Michele HENTGES, as Trustee for the next of kin of John Wesley Hentges, Decedent, judgment creditor, Respondent, v. Reverend Joel W. THOMFORD, judgment debtor, Respondent, Church Mutual Insurance Company, garnishee, Appellant.
On appeal from the denial of alternative motions for judgment notwithstanding the verdict or a new trial, a church's insurer disputes the legal and factual adequacy of the evidence to establish vicarious liability. The jury found that the church's pastor was acting within the scope of his employment when he accidentally shot and killed a hunting companion who was a church parishioner. We reverse the denial of JNOV.
Church Mutual Insurance Company provided general comprehensive liability insurance coverage to Immanuel Evangelical Lutheran Church and its pastor, Joel Thomford, while acting within the scope of employment. On Saturday, November 6, 1993, during the policy coverage period, Thomford went hunting with two parishioners, John Hentges and Art Rosenau. While the three men were tracking a deer, Thomford's gun accidentally discharged, killing Hentges.
Hentges' widow, Michele Hentges, brought a wrongful death action against Thomford and the church. Church Mutual agreed to defend the church and, under a reservation of rights, to defend Thomford. The Church Mutual policy had a liability limit of $1 million. Millbank Mutual Insurance Company insured Thomford under a separate homeowner's policy with coverage limits of $100,000.00.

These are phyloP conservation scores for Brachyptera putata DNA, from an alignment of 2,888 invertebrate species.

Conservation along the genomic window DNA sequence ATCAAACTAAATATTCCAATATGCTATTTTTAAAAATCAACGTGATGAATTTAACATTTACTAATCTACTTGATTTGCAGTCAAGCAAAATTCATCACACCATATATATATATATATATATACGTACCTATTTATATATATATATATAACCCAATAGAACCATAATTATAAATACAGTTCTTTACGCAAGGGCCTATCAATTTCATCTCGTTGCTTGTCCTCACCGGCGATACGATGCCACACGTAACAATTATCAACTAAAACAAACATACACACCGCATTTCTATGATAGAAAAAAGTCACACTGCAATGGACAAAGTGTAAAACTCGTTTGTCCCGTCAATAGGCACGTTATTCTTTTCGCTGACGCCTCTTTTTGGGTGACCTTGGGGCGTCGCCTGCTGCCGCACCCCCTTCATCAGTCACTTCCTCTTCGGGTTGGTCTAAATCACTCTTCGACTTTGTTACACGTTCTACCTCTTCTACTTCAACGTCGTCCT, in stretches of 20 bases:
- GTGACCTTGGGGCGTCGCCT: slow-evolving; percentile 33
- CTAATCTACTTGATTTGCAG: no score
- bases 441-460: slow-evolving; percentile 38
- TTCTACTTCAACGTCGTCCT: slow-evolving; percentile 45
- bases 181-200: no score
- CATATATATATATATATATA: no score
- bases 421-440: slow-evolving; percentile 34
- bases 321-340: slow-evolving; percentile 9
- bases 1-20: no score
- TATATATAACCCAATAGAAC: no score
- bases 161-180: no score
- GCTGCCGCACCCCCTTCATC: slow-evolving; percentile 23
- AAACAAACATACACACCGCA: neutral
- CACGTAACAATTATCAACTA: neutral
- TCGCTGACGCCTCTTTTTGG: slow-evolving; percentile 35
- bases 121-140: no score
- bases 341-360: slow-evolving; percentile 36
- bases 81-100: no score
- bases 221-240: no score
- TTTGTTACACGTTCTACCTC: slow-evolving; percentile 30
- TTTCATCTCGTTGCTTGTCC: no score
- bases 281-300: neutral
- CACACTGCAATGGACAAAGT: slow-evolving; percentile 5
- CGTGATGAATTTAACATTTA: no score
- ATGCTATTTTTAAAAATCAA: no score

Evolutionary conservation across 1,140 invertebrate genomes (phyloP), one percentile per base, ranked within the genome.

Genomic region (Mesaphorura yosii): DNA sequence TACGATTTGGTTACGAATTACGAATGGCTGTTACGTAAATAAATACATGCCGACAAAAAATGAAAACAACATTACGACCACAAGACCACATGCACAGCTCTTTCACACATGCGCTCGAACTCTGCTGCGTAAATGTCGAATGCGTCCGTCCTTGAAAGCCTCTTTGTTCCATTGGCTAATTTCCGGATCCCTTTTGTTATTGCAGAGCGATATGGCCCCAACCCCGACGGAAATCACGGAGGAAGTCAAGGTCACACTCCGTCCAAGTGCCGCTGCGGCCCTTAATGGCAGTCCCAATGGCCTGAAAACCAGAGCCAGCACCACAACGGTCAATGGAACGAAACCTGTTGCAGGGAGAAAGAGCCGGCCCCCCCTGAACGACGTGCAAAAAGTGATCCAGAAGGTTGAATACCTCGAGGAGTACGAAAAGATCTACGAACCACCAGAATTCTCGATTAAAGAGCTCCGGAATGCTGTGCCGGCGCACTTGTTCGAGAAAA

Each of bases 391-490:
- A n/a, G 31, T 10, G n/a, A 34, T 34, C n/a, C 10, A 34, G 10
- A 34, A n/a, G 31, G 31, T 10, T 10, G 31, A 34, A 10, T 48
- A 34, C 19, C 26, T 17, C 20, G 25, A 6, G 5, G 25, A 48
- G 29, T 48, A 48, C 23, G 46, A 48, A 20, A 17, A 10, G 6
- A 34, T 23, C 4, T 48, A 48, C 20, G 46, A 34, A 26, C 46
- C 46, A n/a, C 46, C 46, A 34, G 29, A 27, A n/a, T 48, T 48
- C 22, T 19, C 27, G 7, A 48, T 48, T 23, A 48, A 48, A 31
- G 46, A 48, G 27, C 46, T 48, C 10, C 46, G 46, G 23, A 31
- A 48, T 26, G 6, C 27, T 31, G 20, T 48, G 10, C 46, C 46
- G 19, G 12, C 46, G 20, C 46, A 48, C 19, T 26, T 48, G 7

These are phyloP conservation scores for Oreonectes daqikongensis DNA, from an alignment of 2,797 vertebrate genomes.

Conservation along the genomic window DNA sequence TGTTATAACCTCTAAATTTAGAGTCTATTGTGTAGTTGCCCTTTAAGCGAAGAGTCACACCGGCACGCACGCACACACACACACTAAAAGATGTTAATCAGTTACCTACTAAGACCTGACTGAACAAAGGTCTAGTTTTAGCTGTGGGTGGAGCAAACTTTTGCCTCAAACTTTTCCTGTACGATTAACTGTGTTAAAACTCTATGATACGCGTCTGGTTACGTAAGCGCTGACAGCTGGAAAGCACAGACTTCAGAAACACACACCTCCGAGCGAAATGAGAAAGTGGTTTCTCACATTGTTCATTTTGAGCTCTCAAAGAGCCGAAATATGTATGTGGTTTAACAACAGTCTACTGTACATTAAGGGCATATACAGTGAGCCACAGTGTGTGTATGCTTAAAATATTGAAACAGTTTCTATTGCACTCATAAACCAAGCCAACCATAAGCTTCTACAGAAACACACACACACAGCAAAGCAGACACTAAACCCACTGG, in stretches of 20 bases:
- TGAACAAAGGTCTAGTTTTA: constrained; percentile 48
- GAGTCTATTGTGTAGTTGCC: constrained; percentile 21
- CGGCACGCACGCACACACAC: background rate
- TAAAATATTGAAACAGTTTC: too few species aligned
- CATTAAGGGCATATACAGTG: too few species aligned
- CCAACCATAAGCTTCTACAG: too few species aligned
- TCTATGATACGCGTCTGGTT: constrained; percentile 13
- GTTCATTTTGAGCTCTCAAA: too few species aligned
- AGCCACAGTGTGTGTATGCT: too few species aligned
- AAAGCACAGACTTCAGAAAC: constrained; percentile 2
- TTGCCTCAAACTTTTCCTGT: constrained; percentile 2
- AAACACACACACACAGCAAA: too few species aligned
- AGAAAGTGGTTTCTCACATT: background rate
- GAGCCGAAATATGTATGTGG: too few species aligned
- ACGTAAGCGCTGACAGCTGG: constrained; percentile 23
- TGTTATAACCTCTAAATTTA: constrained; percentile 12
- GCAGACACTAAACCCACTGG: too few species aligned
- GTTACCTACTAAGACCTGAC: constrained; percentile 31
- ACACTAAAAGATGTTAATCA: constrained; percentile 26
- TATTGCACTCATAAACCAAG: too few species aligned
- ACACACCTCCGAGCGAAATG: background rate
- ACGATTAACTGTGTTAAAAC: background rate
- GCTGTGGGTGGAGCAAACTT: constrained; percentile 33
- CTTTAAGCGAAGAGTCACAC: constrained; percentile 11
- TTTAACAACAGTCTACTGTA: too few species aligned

Thomford and Michele Hentges negotiated a Miller-Shugart agreement under which Thomford stipulated to entry of a $1 million judgment against him to be satisfied only from the Church Mutual Insurance proceeds. The agreement also provided that if Michele Hentges was unable to satisfy the judgment from Church Mutual proceeds she would accept the $100,000.00 policy limits under the Millbank Insurance coverage as full and final satisfaction of the judgment.1 She then brought this garnishment action against Thomford as the judgment debtor and Church Mutual as the garnishee.
The sole issue at trial was whether Thomford was acting within the scope of his employment with the church when his gun accidentally discharged and killed Hentges. The testimony was largely undisputed. Michele Hentges presented evidence from Thomford and three other church pastors. Thomford testified that he had been a deer hunter for ten to fifteen years. When Thomford accepted employment with the church and moved to Willmar in 1990 he had gone hunting by himself the first year. Between 1990 and 1993 he had hunted twice with Hentges who was a church trustee and with Rosenau who was a member of the church's strategic planning committee.